Colorado is the top destination for skiing and snowboarding in North America. It has numerous ski resorts ranging from resorts that cater to guests desiring dining, shopping, and nightlife as well as locales where the focus is on skiing. Choosing a resort depends on your skill level, personal preferences, the resort’s location, and the time of year. Resorts that have trails at higher elevations can open earlier and stay open later in the season. This detailed review of the Five Best Ski Resorts in Colorado will give you information on the types of skiing available at the five resorts along with the lodging, facilities, and amenities at the resorts to help you choose the resort that best suits your preferences. It will also cover the airport choices available. The five best ski resorts were chosen from the resorts most recommended by various travel and ski publications and from a survey of skiers conducted by one publication.
The Denver International Airport (DIA) is 74 miles to 360 miles from the various resorts, which means from one hour to several hours of travel time to the resorts. Rental cars and shuttles are available to get to resorts. Either four-wheel drive or all-wheel drive vehicles are recommended. Another option is to fly into regional airports such as the Aspen-Pitkin County Airport (ASE) or the Vail Eagle County Regional Airport (EGE) which is 40 minutes from Vail. This can save travel time, especially for peak arrival times on Fridays and peak departure times, such as Sunday evenings. Travel, even on I-70, can be an issue because of weather.
Vail Mountain Resort
With three terrain parks, the Vail Mountain Resort features 31 lifts with tickets costing between $103 and $149 for a one-day pass. Long groomed runs in the front and seven back bowls with tree skiing, moguls, and steeps provide great skiing for all skill levels. At 5,289 acres, the resort is expansive enough to provide good skiing conditions in some areas regardless of the weather. While not as high as some resorts, it receives 341 inches of snow per season. It is 100 miles from Denver. Vail offers luxury accommodations, upscale shopping, and fine dining. The overall size and the variety of trails, plus the overall ambiance on and off the mountain, places Vail among the best ski resorts. Rooms start at $359 at the 4.5-star, 66-room Tivoli Lodge in Vail Village.
The Aspen Snowmass resort area actually includes four resorts: Aspen Mountain, Snowmass, Buttermilk, and Aspen Highlands. That is why this area is among the best ski resorts. The four resorts together are about the same size as Vail. Host to the Winter X-Games, Buttermilk has a larger amount of beginner and intermediate trails, which balances Aspen Mountain where there are no beginner trails. Buttermilk offers 44 trails and three ski lifts. Lift passes cost $145 for a one-day pass. Aspen Mountain has 76 trails and eight lifts. Prices for lift passes are the same as for Buttermilk. Aspen Highlands has beginner and intermediate trails but is better known for the advanced and expert trails. It has a total of 118 trails and three lifts. With a base elevation of 8,100 feet and a top elevation of over 12,500 feet, the Snowmass Resort is 3,000 acres, family-oriented, and known for its intermediate trails. It also attracts a lot of celebrities. Like Vail, Aspen Snowmass offers luxury accommodations, upscale shopping, and fine dining. Rooms start at $430 at the four-star, 126-room Limelight Hotel in Aspen.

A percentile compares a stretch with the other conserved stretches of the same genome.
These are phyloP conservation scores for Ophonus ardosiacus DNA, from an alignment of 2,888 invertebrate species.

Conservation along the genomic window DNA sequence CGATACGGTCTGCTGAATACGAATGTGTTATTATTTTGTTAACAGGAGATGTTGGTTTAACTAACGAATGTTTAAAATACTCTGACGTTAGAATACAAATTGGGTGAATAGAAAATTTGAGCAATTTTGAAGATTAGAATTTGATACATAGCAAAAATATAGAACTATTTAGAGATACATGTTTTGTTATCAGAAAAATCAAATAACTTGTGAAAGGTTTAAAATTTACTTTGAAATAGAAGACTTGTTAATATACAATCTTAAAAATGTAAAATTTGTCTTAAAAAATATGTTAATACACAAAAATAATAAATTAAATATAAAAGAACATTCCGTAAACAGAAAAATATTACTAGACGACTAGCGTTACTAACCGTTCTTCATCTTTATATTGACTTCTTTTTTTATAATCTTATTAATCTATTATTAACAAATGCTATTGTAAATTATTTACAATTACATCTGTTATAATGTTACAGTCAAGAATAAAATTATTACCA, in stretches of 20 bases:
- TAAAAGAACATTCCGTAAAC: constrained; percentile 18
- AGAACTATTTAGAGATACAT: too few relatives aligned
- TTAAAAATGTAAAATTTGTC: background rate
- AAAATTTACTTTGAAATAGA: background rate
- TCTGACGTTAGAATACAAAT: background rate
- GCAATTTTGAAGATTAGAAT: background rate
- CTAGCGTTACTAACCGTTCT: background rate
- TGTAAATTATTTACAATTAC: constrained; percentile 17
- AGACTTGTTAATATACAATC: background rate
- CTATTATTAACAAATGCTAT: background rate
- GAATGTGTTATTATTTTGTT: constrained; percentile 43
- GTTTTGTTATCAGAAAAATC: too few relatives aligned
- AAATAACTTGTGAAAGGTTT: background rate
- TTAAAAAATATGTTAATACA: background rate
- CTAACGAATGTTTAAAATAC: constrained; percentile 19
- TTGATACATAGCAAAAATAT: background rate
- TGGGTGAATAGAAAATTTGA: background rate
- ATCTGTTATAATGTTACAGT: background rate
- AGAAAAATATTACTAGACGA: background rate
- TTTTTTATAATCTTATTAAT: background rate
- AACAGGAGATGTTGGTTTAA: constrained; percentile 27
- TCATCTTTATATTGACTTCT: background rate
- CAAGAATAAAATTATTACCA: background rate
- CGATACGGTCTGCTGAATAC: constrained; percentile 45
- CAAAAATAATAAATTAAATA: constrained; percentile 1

Telluride, in the San Juan Mountains, is in a remote setting and is 331 miles from Denver. You can use the Telluride Regional Airport (TEX) instead of Denver International Airport. It is the most scenic resort with 2,000 acres of great terrain. With an 8,725-foot base elevation and a top elevation of 13,150 feet, it gets 300 inches of snowfall annually. Telluride also has a mixture of beginner, intermediate, and advanced runs with great vertical and hike-to extreme terrain. There are 127 trails and 18 lifts. Lift passes cost from $86 to $129 for a one-day pass. All of this makes it one of the best ski resorts. If you are staying in Telluride, the gondola to and from Mountain Village is free. You can ski clear down the mountain and into Telluride, but those trails are steep. Rooms start at $289 at the four-star, 32-room Inn at Lost Creek in Mountain Village.
Steamboat Ski Resort
Steamboat Ski Resort is 160 miles from Denver. You can use the Yampa Valley Airport (HDN) which is 25 miles away. Steamboat is more casual and ski-centered. With a base elevation of 6,900 feet and a top elevation of 10,568 feet, the 2,965-acre resort receives 334 inches of snow annually. Of its 165 trails, 14 percent are for beginners and 42 percent are blue. It has 18 lifts and six peaks. Lift tickets cost from $90 to $100 for a one-day pass. It’s a favorite for its tree skiing. Rooms start at $238 at the four-star, 328-room Steamboat Grand.
Breckenridge covers the front of several peaks and has runs for all skill levels. Advanced skiers will enjoy tree skiing, high alpine bowls, and moguls. A little hiking adds to the choices for advanced skiers. With a base elevation of 9,600 feet, a top elevation of 12,998 feet, and a chairlift on Peak 8 that is the highest in North America, skiers can find excellent snow at the top of the hill even late in the season. There are eight peaks and 31 lifts. This makes it one of the best ski resorts. In addition, Breckenridge has good on-hill dining. Rooms start at $478 at the four-star, 45-room Crystal Peak Lodge.
We hope that our guide helped you decide what skiing and overall resort features are best for you. If you have a chance to test the ski trails and hike through the remote and pristine nature, come back to us and share your experience! And because Colorado is so generous with its one-of-a-kind landscapes and teeming with wildlife, another option for you to choose can be the Park Hyatt Beaver Creek Resort, should you decide to prolong your stay.